In order to optimize risk indicators, ensure that: The report is supported by correct data The threshold have been set correctly Risk indicators that do not alert management at the correct time should be adjusted through proper optimization of elements such as: Sensitivity Timing Frequency Corrective action Click each optimization element to know more. Sensitivity: Sensitivity in the case where there are numerous exceptions and a few exceptions can suffice. For example, when intrusion alerts have been set up on the network perimeter and management decides to only filter critical alerts based on a risk assessment. Timing: Timing where risk indicators are adjusted based on the right time. For example, when management decides that suspicious transactions are tracked before the audit of the period is carried out. Frequency: Frequency where the regularity of a control is optimized. For example, a review of customer balances exceeding certain limit that has always been alerting management on a weekly basis can be adjusted to run on a daily basis based on the analysis that such customers might not be traceable when a week has elapsed and lastly Corrective action: Corrective action, where action to remediate the gap is prioritized based on likelihood and impact of the event. Let us attempt a quick recall question in the next screen.

4.11 Knowledge Check

This question will help you recall the concepts you learned.

4.12 KRIs Maintenance

Once the KRIs are optimized, it is necessary to change them. KRIs should change frequently based on the changes in the organization's internal and external environment. The environment in which the organization operates in is usually highly dynamic and risk indicators should reflect this. KRIs should at all times align with risk tolerance and risk appetite levels in the organization. The trigger levels of KRIs should enable the stakeholders to take the appropriate and timely action. Let us look at data collection in the next screen.

4.13 Data Collection

Selecting and monitoring KRI’s can only be possible when one analyzes business information and data. A risk practitioner can get information from internal as well as external sources. Let’s understand which are the key sources from which a risk practitioner can get data. There are various internal sources of data that a risk practitioner can get information from. These are: Audit trails and logs Internal and external audit reports User feedback Observation Security event and incident monitoring Interviews Click each internal source to know more. Audit trails and logs: Audit trails and logs which should have sufficient information to identify the event as well the person who carried out the event Reports: Internal and external audit reports contain information about identified risks in the organization Feedback: User feedback can be very useful in pointing out risky areas in the organization Observation: Observation of the control environment in the organization Security event and incident monitoring: Security event and incident monitoring correlates information from multiple sources which can be used to identify violations and provides reports Interviews: Interviews with management and other stakeholders can provide the risk practitioner with information how the organization is operating.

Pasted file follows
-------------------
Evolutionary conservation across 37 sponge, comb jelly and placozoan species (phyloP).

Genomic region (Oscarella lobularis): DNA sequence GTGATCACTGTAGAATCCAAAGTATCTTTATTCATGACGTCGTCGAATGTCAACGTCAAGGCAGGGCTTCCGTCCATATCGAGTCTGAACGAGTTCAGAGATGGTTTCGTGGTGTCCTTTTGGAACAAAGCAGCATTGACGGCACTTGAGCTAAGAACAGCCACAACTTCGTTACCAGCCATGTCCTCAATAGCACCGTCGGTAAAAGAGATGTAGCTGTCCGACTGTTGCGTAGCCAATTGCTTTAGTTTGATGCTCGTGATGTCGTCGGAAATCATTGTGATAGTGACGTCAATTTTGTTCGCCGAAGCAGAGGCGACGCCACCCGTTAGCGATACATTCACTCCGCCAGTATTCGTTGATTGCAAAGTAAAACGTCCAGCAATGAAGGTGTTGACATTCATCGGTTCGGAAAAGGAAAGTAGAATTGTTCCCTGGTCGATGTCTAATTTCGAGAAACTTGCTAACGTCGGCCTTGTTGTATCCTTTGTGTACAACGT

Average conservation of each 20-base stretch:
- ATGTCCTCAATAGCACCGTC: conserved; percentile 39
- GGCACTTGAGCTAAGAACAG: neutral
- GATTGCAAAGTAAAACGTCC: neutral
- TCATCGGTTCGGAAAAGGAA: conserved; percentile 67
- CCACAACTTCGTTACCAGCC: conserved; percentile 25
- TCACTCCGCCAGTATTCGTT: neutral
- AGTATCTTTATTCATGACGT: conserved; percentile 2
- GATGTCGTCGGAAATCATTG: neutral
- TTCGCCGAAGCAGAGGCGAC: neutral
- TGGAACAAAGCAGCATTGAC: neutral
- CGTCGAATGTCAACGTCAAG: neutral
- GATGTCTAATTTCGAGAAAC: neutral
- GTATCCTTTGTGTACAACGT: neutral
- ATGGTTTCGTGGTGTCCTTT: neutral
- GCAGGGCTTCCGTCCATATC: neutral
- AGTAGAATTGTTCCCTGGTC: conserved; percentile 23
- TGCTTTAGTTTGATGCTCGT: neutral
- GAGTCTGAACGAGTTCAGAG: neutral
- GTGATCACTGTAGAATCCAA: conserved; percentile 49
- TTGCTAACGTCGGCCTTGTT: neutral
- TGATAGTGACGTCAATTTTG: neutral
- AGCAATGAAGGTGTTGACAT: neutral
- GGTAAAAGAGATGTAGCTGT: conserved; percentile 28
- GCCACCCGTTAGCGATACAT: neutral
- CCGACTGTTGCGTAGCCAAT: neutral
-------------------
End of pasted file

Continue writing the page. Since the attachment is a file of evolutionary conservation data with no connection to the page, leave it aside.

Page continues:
4.14 Data Collection (contd.)

In addition to the sources mentioned earlier, there are a few external sources of data that a risk practitioner can get information from. These are: Security company advisory's Regulatory bodies Organized computer emergency and response teams Media reports Peer organizations Click each external source to know more. Security company advisory reports: Security company advisory reports that provide a status of the latest risks affecting companies. A good example is Verizon Data Breach Investigation Report. Regulatory bodies: Regulatory bodies such as those charged with licensing and regulating Information and Communications Technology or ICT companies would provide a pointer to the risks facing the industry. Response teams: Organized computer emergency and response teams, which are normally state-owned with private company participation. Media reports: Media reports which usually detail what companies are struggling with. Peer organizations: Peer organizations especially if the same industry would provide an indicator of the risks the organization can face. Now that you have learned about the sources of data collection, let us attempt a quick recall question in the next screen.

4.15 Knowledge Check

This question will help you recall the concepts you learned.

4.16 Monitoring Controls